Cordouan Lighthouse, France
courtesy USLighthouse Society, uslhs.org
In 1580, Henry III of France ordered a new lighthouse to be built at Cordouan Island near the entrance to the Gironde River and the wine port of Bordeaux. But he didn’t want a plain, ordinary lighthouse. He wanted an impressive tower to take the place of the crumbling one built by Edward, the Black Prince of England in 1370. Edward’s tower had replaced a primitive beacon reportedly built by Louis the Pious, son of Charlemagne, that dated back to the Middle Ages.
King Henry contracted Paris architect Louis de Foix to design the ornate structure in the classical style of Renaissance architecture at a cost of almost two million dollars in today’s currency. The new tower was finished in 1612, thirty years later, after challenges with the weather, transportation, and rising costs repeatedly delayed construction.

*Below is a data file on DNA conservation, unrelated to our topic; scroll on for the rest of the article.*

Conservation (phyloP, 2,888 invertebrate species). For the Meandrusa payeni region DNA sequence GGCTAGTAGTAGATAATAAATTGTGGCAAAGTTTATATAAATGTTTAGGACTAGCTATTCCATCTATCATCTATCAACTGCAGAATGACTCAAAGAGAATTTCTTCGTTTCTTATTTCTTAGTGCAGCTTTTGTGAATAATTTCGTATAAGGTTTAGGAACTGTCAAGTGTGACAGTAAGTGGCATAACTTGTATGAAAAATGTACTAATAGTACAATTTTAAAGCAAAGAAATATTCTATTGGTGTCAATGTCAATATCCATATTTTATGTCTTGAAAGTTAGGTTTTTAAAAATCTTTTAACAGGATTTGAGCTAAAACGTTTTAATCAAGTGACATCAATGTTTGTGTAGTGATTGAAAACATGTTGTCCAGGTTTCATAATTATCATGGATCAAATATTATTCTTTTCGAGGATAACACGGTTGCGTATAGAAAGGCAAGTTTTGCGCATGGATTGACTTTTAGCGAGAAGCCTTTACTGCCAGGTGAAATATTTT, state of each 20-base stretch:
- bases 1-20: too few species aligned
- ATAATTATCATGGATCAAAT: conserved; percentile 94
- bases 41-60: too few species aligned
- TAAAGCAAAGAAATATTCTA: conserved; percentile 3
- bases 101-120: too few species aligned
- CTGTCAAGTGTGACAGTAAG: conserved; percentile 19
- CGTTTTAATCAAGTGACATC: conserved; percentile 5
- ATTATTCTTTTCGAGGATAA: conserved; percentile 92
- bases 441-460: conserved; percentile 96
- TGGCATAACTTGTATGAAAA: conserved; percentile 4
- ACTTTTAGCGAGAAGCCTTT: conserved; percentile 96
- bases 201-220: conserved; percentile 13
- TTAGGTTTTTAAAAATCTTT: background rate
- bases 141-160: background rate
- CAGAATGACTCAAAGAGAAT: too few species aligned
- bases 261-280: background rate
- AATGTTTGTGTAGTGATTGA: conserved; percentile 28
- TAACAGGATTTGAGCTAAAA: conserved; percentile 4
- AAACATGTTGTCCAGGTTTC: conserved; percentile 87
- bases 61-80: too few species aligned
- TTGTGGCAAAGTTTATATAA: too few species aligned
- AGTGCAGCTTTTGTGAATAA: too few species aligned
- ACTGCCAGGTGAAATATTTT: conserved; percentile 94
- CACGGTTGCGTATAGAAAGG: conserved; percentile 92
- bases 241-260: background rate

The completed lighthouse, still standing, was like no other, combining the functions of lighthouse, cathedral and royal palace into one. Elaborate details accented the exterior as well as the interior. The circular ground floor room had apartments for four keepers inside the walls of the richly decorated entrance hall. Granite steps led to the second story over whose entrance is inscribed “The King’s Chamber.” This royal apartment was walnut-paneled and contained a drawing room, an anteroom for the king’s valet, and two fireplaces. The third story featured a chapel with a domed roof, four stained glass windows and an altar.